const CATEGORY_BLOCK = 'block';

const COMMENTS = [
  { type: 'comment-single-line', start: '//', end: '\n ', category: CATEGORY_COMMENT },
  { type: 'comment-block', start: '/*', end: '*/', category: CATEGORY_COMMENT }
]
const STRINGS = [
  { type: 'single-quotes', start: '\'', end: '\'', category: CATEGORY_STRING },
  { type: 'double-quotes', start: '"', end: '"', category: CATEGORY_STRING },
  { type: 'template-literal', start: '`', end: '`', category: CATEGORY_STRING }
]
const BLOCKS = [
  { type: 'round', start: '(', end: ')', category: CATEGORY_BLOCK },
  { type: 'curly', start: '{', end: '}', category: CATEGORY_BLOCK },
  { type: 'square', start: '[', end: ']', category: CATEGORY_BLOCK },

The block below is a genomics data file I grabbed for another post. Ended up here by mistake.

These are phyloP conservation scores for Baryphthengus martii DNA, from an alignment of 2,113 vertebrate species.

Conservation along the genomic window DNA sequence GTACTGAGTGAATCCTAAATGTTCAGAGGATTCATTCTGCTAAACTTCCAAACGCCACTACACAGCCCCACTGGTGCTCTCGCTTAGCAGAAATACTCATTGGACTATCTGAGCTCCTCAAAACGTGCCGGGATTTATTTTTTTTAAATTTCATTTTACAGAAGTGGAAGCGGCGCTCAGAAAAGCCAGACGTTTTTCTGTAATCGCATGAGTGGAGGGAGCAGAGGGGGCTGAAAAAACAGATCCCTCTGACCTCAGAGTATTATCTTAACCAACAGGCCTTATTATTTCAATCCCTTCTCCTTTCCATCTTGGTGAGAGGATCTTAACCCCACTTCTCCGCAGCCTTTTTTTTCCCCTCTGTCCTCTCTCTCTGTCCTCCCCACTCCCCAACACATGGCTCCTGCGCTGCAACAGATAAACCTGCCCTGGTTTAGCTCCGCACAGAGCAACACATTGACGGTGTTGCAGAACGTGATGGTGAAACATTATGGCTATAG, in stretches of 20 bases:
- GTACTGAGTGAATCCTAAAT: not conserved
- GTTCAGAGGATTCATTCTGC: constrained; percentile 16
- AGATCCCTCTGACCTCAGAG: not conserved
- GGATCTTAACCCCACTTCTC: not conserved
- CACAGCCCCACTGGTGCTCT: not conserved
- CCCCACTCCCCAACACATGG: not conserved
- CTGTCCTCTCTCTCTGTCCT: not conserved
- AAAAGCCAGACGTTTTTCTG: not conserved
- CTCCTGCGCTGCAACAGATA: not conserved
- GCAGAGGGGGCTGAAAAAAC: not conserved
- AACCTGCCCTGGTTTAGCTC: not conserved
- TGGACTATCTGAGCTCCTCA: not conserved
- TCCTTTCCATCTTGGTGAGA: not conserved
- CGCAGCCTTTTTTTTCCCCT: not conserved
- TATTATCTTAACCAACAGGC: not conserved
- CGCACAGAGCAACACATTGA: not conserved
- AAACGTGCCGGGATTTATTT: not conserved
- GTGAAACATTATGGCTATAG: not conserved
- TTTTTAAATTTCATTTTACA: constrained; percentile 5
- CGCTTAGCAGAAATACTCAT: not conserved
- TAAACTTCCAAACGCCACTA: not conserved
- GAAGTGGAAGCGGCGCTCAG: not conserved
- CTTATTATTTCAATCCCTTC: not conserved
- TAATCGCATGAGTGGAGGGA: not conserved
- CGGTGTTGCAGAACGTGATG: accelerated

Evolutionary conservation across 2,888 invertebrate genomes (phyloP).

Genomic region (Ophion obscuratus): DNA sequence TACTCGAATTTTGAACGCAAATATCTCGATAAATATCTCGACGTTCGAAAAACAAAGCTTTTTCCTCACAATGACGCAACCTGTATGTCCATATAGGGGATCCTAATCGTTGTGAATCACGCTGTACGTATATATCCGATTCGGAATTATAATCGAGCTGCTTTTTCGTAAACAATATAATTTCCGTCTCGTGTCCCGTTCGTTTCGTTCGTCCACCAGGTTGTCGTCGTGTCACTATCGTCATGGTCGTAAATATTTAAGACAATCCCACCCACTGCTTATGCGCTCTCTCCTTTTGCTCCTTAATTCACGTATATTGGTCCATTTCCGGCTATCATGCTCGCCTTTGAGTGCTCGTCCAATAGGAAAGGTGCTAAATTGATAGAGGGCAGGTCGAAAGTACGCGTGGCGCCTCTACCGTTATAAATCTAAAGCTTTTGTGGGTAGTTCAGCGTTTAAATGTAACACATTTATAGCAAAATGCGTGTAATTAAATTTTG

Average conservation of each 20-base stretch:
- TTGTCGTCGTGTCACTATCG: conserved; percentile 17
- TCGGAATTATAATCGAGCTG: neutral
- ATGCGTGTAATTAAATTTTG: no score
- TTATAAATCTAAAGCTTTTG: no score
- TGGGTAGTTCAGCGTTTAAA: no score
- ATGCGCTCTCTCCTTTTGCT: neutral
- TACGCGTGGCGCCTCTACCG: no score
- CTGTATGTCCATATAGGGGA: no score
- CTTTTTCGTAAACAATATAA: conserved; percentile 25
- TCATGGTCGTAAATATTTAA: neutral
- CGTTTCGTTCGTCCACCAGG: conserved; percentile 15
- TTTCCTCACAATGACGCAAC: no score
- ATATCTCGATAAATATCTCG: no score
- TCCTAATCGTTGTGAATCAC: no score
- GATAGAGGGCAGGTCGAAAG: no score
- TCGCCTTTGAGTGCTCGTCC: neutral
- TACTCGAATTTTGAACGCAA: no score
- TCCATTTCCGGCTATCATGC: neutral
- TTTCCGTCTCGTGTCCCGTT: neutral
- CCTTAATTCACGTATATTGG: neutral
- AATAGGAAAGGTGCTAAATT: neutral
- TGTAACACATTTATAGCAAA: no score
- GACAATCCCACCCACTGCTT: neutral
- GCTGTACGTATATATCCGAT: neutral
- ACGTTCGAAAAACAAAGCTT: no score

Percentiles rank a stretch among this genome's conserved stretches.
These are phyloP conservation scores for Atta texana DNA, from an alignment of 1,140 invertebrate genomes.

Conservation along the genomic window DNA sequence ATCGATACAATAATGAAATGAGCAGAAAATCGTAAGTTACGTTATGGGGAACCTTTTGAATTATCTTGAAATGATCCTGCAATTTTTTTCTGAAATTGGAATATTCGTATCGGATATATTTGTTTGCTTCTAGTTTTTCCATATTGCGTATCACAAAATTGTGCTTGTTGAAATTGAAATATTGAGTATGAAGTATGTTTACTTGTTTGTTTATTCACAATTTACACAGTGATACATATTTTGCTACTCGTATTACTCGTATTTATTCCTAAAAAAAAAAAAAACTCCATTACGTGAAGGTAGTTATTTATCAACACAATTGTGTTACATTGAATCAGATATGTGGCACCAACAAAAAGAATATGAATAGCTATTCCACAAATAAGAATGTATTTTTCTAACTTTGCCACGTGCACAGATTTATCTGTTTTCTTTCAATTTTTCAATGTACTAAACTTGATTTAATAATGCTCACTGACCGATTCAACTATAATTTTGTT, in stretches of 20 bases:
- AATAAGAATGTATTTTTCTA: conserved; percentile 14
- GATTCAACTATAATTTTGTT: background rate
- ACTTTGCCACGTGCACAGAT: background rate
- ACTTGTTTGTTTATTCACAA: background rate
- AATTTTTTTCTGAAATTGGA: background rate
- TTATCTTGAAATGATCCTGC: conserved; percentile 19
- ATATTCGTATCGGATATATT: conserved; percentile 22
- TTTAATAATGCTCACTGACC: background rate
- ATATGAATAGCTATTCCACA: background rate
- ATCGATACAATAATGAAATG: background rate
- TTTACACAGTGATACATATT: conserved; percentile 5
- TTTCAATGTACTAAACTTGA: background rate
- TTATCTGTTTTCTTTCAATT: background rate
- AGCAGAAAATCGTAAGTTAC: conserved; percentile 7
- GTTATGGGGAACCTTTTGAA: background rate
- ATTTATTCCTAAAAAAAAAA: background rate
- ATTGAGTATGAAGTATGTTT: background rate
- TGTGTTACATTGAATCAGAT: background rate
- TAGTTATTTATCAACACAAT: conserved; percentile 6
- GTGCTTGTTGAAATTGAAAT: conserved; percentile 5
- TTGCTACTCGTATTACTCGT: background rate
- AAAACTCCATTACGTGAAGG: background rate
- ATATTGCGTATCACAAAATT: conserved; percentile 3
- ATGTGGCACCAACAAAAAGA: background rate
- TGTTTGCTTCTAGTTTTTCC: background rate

{ type: 'angle', start: '<', end: '>', category: CATEGORY_BLOCK }
]

const ALL = COMMENTS.concat(STRINGS, BLOCKS);
const NEW_LINE = '\n';

Notice that we are splitting the pairs into groups and we are mostly interested into the BLOCKS one. Or to be more specific for decorating a function scope we need all the curly bracket matches.

There are couple of challenges:

  • We may have nested pairs.
  • Some characters have different meaning depending on the context. For example the > symbol is a closing token of the angle block type. However, that same character is used also when we define a fat arrow function. Having such function in a JSX tag attribute may confuse the analysis.
  • For some types the starting and ending characters are the same.
  • Some types need not one but two characters to be recognized. Like for example the single line comment //.
  • We need to count the number of lines so the \n will be used extensively for that. However one of the types comment-single-line also uses that as a closing token.